Publications by authors named "Lauren Byrne"

32 Publications

Brain-derived neurotrophic factor in cerebrospinal fluid and plasma is not a biomarker for Huntington's disease.

Sci Rep 2021 Feb 10;11(1):3481. Epub 2021 Feb 10.

UCL Huntington's Disease Centre, UCL Queen Square Institute of Neurology, University College London, London, WC1N 3BG, UK.

Brain-derived neurotrophic factor (BDNF) is implicated in the survival of striatal neurons. BDNF function is reduced in Huntington's disease (HD), possibly because mutant huntingtin impairs its cortico-striatal transport, contributing to striatal neurodegeneration. The BDNF trophic pathway is a therapeutic target, and blood BDNF has been suggested as a potential biomarker for HD, but BDNF has not been quantified in cerebrospinal fluid (CSF) in HD. We quantified BDNF in CSF and plasma in the HD-CSF cohort (20 pre-manifest and 40 manifest HD mutation carriers and 20 age and gender-matched controls) using conventional ELISAs and an ultra-sensitive immunoassay. BDNF concentration was below the limit of detection of the conventional ELISAs, raising doubt about previous CSF reports in neurodegeneration. Using the ultra-sensitive method, BDNF concentration was quantifiable in all samples but did not differ between controls and HD mutation carriers in CSF or plasma, was not associated with clinical scores or MRI brain volumetric measures, and had poor ability to discriminate controls from HD mutation carriers, and premanifest from manifest HD. We conclude that BDNF in CSF and plasma is unlikely to be a biomarker of HD progression and urge caution in interpreting studies where conventional ELISA was used to quantify CSF BDNF.
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http://dx.doi.org/10.1038/s41598-021-83000-xDOI Listing
http://www.ncbi.nlm.nih.gov/pmc/articles/PMC7876124PMC
February 2021

Mutant huntingtin and neurofilament light have distinct longitudinal dynamics in Huntington's disease.

Sci Transl Med 2020 12;12(574)

UCL Huntington's Disease Centre, UCL Queen Square Institute of Neurology, University College London, London WC1B 5EH, UK.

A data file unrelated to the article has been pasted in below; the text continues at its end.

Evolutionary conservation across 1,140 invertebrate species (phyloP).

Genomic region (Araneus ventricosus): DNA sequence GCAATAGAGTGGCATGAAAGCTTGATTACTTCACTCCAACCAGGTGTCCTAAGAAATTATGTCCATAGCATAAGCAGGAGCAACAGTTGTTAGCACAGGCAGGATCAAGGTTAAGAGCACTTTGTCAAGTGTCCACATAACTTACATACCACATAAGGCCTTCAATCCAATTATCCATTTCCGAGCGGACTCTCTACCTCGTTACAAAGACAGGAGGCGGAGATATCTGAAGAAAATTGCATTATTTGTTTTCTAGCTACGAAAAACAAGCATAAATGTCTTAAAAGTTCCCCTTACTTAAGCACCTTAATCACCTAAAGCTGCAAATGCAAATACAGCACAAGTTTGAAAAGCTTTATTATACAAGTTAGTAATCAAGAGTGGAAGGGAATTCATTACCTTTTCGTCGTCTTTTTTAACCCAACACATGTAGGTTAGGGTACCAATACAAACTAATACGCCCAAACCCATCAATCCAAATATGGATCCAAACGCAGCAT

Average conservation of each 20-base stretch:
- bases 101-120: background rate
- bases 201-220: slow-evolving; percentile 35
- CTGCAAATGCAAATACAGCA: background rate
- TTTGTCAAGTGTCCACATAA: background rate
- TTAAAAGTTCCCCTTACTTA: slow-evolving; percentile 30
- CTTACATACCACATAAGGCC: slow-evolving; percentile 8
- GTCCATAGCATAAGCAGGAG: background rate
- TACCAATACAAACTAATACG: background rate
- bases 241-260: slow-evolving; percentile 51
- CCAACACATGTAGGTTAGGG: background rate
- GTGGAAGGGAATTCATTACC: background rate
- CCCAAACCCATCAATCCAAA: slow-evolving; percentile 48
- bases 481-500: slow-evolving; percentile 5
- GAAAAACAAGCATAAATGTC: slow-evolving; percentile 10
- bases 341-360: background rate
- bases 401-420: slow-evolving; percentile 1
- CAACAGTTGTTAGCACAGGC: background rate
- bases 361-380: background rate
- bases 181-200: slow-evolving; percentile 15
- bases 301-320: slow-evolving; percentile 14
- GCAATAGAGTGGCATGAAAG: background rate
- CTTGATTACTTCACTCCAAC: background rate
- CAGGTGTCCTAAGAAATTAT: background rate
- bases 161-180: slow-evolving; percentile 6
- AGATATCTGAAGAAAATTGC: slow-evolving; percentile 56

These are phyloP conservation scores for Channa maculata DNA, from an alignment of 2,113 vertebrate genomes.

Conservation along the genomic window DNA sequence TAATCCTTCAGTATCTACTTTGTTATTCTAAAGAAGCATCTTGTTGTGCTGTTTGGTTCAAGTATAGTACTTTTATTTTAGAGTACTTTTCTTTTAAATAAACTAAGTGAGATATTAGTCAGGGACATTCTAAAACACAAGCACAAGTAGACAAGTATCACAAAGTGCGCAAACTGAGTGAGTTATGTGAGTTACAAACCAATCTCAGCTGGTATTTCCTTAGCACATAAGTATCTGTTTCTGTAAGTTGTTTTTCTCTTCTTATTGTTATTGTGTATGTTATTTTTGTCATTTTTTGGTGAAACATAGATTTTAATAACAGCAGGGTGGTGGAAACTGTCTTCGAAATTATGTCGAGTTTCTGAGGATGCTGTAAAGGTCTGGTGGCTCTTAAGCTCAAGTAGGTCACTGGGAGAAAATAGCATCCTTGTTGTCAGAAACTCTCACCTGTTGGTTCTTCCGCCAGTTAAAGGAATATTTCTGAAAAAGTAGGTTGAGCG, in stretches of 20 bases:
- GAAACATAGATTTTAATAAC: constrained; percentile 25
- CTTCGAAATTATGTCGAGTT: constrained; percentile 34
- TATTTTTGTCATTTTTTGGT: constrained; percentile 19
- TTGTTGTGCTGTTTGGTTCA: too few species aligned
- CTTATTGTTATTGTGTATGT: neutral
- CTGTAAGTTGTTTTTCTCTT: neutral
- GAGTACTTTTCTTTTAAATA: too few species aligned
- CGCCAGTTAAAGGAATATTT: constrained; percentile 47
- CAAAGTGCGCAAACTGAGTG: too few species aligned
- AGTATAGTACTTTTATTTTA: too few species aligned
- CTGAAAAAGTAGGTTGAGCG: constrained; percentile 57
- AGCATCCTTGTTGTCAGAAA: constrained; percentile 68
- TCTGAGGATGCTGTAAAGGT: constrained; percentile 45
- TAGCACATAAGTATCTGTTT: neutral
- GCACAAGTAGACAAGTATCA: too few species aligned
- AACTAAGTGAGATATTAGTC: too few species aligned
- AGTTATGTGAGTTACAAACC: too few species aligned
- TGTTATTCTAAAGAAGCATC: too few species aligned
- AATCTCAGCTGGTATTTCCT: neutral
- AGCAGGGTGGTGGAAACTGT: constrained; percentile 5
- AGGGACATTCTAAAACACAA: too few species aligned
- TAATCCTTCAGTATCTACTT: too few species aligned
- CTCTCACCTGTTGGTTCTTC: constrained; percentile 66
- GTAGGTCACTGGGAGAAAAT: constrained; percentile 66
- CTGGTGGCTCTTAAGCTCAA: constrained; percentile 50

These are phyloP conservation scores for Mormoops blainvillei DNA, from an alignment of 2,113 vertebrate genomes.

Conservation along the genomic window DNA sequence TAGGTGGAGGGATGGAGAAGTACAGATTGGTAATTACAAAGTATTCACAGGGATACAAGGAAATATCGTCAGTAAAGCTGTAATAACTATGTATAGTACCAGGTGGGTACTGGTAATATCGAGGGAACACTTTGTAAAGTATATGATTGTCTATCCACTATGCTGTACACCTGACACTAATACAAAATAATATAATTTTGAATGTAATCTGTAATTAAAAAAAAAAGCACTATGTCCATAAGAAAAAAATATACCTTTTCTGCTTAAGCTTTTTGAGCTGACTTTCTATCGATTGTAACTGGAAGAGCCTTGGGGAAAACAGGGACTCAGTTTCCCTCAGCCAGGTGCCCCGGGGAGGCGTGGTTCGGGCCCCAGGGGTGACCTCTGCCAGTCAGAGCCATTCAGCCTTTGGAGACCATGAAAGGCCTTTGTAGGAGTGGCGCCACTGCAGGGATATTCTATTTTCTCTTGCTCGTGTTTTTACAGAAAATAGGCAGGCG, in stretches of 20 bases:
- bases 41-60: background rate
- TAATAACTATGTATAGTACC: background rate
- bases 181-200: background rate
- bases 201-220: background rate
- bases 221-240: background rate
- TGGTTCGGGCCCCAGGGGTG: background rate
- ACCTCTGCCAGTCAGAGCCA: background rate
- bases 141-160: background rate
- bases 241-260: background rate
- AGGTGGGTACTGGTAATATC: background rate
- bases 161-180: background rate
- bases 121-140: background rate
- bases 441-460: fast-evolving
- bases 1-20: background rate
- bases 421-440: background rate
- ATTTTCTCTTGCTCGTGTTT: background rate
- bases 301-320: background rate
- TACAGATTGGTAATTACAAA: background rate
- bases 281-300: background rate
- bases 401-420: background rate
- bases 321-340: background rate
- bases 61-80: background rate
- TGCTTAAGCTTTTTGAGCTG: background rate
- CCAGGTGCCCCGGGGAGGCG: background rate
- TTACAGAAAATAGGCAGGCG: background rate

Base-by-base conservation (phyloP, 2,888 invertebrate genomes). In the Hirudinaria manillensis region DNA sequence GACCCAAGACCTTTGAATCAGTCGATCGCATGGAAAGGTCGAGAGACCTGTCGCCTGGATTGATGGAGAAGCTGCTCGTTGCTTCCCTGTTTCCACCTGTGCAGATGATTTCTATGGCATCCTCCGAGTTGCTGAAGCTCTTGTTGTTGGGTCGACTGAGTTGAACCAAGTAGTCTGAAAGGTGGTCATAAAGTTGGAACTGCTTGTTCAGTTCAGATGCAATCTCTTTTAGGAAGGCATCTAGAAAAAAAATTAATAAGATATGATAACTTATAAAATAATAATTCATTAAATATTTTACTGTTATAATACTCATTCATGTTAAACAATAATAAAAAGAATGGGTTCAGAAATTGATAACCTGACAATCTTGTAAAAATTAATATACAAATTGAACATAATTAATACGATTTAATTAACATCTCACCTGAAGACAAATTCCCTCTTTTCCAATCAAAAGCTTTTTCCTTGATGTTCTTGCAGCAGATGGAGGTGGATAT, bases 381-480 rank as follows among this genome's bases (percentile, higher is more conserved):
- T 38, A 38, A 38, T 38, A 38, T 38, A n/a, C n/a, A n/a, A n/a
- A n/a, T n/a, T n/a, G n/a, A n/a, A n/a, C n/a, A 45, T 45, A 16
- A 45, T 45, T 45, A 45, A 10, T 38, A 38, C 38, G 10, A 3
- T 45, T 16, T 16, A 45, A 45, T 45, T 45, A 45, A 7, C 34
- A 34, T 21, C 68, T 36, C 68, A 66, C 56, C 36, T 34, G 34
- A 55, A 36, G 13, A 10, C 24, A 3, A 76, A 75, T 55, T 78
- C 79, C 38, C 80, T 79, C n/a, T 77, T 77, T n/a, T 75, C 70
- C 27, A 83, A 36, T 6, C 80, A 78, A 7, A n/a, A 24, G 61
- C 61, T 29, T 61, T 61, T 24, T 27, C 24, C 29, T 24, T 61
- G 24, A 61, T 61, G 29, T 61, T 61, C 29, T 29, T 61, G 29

The longitudinal dynamics of the most promising biofluid biomarker candidates for Huntington's disease (HD)-mutant huntingtin (mHTT) and neurofilament light (NfL)-are incompletely defined. Characterizing changes in these candidates during disease progression could increase our understanding of disease pathophysiology and help the identification of effective therapies. In an 80-participant cohort over 24 months, mHTT in cerebrospinal fluid (CSF), as well as NfL in CSF and blood, had distinct longitudinal trajectories in HD mutation carriers compared with controls. Baseline analyte values predicted clinical disease status, subsequent clinical progression, and brain atrophy, better than did the rate of change in analytes. Overall, NfL was a stronger monitoring and prognostic biomarker for HD than mHTT. Nonetheless, mHTT has prognostic value and might be a valuable pharmacodynamic marker for huntingtin-lowering trials.
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http://dx.doi.org/10.1126/scitranslmed.abc2888DOI Listing
December 2020

Mutant Huntingtin Is Cleared from the Brain via Active Mechanisms in Huntington Disease.

J Neurosci 2021 Jan 11;41(4):780-796. Epub 2020 Dec 11.

Burnett School of Biomedical Sciences, University of Central Florida, Orlando, Florida 32828

Huntington disease (HD) is a neurodegenerative disease caused by a CAG trinucleotide repeat expansion in the huntingtin () gene. Therapeutics that lower HTT have shown preclinical promise and are being evaluated in clinical trials. However, clinical assessment of brain HTT lowering presents challenges. We have reported that mutant HTT (mHTT) in the CSF of HD patients correlates with clinical measures, including disease burden as well as motor and cognitive performance. We have also shown that lowering HTT in the brains of HD mice results in correlative reduction of mHTT in the CSF, prompting the use of this measure as an exploratory marker of target engagement in clinical trials. In this study, we investigate the mechanisms of mHTT clearance from the brain in adult mice of both sexes to elucidate the significance of therapy-induced CSF mHTT changes. We demonstrate that, although neurodegeneration increases CSF mHTT concentrations, mHTT is also present in the CSF of mice in the absence of neurodegeneration. Importantly, we show that secretion of mHTT from cells in the CNS followed by glymphatic clearance from the extracellular space contributes to mHTT in the CSF. Furthermore, we observe secretion of wild type HTT from healthy control neurons, suggesting that HTT secretion is a normal process occurring in the absence of pathogenesis. Overall, our data support both passive release and active clearance of mHTT into CSF, suggesting that its treatment-induced changes may represent a combination of target engagement and preservation of neurons. Changes in CSF mutant huntingtin (mHTT) are being used as an exploratory endpoint in HTT lowering clinical trials for the treatment of Huntington disease (HD). Recently, it was demonstrated that intrathecal administration of a HTT lowering agent leads to dose-dependent reduction of CSF mHTT in HD patients. However, little is known about how HTT, an intracellular protein, reaches the extracellular space and ultimately the CSF. Our findings that HTT enters CSF by both passive release and active secretion followed by glymphatic clearance may have significant implications for interpretation of treatment-induced changes of CSF mHTT in clinical trials for HD.